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Heart of Darkness
By Joseph Conrad

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Heart of Darkness

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Heart of Darkness
Large Print Edition
By Joseph Conrad
Dover Large Print Classics, (2001)
ISBN: 0-486-41934-7
Genre: Fiction, English Literature

Reviewed by Anna Dogole - July 19, 2002

Heart of Darkness is a pessimistic tale about a mysterious man named Mr. Kurtz. Narrated by another enigma called Marlow, this haunting story is allegoric in nature. It describes the impact of the "white man's" invasion and colonization of Africa, both from the standpoint of the natives, and from that of the invaders. This impact is illustrated in the Heart of Darkness by the fact that Mr. Kurtz, a white trader, who has been horribly corrupted by the power that he is able to wield over the locals. A fact which, not surprisingly, turns out ill for all involved.

Heart of Darkness is based upon Joseph Conrad's own forays into Africa, and it presents some compelling insights in the psychological nature of those 'whites' who ventured into what they deemed as an untamed, and deadly, wilderness. This book was first published in 1902. The Dover large print edition of this book is an unabridge republication of the orginial standard edition.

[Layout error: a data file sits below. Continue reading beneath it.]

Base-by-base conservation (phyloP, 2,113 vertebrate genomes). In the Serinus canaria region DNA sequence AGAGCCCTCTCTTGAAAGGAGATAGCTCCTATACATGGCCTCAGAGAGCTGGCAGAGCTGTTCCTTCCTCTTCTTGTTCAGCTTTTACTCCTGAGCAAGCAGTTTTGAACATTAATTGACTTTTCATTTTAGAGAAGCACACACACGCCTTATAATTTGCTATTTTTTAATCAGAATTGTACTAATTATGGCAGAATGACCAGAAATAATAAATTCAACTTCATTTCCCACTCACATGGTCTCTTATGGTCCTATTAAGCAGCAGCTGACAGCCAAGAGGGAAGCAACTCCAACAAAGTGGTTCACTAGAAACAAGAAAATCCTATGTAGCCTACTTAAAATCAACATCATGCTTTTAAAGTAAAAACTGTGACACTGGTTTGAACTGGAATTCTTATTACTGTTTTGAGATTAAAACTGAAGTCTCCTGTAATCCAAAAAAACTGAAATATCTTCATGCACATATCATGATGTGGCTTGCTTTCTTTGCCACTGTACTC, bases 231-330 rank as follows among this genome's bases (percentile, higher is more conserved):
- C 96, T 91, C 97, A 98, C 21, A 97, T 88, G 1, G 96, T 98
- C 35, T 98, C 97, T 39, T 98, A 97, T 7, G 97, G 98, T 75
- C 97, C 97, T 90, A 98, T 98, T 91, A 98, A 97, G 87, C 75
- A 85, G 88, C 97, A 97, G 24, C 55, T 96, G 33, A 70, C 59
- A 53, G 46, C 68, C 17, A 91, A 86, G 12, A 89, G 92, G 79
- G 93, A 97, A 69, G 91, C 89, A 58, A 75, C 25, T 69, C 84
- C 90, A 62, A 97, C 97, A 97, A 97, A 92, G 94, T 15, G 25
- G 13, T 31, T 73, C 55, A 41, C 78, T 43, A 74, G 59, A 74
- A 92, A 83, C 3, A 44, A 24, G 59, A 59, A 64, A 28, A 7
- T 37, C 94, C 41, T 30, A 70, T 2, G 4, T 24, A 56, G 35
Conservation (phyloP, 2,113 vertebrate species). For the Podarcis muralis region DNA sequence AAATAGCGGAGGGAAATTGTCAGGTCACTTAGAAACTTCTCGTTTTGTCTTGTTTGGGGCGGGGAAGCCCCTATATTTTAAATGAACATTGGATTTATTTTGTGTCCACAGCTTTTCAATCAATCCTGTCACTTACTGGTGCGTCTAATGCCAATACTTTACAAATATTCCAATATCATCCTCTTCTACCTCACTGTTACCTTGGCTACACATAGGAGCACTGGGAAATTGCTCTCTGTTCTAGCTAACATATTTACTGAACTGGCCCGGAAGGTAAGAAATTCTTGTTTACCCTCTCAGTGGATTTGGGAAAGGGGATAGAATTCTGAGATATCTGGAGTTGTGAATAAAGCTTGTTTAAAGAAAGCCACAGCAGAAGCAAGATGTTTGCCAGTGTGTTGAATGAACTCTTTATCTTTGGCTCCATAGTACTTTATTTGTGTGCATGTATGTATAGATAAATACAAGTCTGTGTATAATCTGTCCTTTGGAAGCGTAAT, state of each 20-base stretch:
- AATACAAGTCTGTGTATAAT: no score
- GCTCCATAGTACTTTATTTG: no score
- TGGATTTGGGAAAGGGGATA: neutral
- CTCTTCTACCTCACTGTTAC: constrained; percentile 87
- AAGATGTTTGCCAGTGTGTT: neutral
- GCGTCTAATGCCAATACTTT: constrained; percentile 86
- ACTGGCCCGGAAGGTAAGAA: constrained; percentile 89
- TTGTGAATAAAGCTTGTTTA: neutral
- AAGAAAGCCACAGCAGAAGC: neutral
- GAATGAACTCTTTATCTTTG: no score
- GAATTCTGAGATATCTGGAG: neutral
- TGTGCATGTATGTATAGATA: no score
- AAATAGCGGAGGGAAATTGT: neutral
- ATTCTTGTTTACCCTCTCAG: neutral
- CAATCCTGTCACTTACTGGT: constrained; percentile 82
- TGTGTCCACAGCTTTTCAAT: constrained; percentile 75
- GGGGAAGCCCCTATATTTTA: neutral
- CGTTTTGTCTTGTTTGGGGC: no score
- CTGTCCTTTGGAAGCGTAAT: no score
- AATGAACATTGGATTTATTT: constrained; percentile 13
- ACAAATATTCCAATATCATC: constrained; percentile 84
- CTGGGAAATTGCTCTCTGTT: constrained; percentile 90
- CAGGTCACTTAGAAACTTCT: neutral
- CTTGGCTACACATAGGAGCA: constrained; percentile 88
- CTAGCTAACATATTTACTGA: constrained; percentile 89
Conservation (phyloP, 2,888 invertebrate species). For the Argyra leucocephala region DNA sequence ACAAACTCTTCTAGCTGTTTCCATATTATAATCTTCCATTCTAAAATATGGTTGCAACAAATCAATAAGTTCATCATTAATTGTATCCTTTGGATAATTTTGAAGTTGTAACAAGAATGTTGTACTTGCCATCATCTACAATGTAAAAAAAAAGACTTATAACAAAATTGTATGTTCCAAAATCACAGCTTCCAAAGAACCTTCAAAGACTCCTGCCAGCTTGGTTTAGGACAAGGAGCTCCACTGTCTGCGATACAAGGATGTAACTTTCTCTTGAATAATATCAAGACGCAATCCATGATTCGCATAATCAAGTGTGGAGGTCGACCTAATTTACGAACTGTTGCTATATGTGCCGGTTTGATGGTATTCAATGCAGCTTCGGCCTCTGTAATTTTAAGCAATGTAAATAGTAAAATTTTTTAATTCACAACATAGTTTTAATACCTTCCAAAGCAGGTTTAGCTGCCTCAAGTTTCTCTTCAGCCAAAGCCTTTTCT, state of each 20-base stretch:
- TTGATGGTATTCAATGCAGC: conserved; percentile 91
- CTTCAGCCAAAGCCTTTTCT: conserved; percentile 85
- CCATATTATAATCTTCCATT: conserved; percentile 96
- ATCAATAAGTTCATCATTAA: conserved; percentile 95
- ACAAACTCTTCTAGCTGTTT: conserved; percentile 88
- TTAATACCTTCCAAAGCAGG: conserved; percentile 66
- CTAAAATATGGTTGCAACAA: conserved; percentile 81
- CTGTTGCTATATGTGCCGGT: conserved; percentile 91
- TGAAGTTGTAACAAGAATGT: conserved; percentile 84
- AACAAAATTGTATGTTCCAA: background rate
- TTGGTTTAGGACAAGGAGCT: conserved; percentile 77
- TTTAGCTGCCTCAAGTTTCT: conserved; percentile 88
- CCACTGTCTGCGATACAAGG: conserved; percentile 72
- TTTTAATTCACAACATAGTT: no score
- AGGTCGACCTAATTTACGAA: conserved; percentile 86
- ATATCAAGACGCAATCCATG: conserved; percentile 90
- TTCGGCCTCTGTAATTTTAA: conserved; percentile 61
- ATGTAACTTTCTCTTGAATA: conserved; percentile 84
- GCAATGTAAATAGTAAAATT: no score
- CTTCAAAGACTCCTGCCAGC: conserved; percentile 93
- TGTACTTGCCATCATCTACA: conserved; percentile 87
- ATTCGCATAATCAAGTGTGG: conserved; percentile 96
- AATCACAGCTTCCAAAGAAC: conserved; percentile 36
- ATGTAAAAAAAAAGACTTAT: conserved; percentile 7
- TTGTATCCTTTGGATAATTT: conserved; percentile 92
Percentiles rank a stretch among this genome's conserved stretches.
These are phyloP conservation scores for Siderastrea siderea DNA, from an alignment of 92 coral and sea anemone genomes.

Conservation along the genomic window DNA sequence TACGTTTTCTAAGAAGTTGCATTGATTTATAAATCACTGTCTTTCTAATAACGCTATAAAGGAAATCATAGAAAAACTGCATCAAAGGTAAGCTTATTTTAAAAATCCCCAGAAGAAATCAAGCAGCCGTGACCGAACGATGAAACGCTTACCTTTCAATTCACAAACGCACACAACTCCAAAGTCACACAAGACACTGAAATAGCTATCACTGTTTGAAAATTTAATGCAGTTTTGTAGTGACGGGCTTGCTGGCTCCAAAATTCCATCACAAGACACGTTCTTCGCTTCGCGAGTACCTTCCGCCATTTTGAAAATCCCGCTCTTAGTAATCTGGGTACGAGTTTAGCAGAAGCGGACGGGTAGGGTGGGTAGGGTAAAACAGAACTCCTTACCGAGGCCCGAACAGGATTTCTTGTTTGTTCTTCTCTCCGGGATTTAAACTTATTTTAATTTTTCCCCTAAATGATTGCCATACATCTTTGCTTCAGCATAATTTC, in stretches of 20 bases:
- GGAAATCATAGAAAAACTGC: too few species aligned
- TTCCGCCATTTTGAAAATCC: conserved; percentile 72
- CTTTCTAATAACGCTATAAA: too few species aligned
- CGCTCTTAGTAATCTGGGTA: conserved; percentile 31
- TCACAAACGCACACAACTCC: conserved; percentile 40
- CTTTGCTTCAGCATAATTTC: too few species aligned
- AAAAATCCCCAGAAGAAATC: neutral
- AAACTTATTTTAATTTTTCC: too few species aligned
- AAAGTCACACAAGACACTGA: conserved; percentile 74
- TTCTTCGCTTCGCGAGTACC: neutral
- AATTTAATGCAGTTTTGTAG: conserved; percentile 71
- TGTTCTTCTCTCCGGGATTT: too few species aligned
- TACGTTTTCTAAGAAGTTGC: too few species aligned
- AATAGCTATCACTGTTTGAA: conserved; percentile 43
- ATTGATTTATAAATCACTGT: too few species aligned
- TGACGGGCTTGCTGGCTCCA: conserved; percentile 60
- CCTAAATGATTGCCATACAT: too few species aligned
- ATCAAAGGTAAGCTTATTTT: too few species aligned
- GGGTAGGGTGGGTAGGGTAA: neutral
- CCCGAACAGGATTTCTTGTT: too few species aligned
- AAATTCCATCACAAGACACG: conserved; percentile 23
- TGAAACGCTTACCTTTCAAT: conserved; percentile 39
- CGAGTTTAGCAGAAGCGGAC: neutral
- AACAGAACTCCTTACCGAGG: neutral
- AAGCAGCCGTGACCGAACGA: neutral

Born in the Ukraine, Conrad was originally named Josef Teodor Konrad Korzeniowski. Orphaned as a young boy, he followed his dream of going to sea and spent many years working as a sailor, first on French ships, and then later on English owned ships. Conrad became a British citizen in 1886, which may be when he officially took the name Joseph Conrad. A prolific writer, all of Conrad's books are semi-autobiographical as they are all based upon his personal experiences, and Heart of Darkness is no exception to this rule.

Conrad, who died in 1924, was an amazing gifted writer whose prose is wonderfully rich and detailed. However, the stories that he writes can be a bit on the depressing side, and I therefore cannot recommend any of his works as 'light reading'. This aside, Heart of Darkness is a classic, and the emotions and sights portrayed in this work are so palpable that you can almost feel them, and see and smell the sights that Conrad describes in this haunting book.

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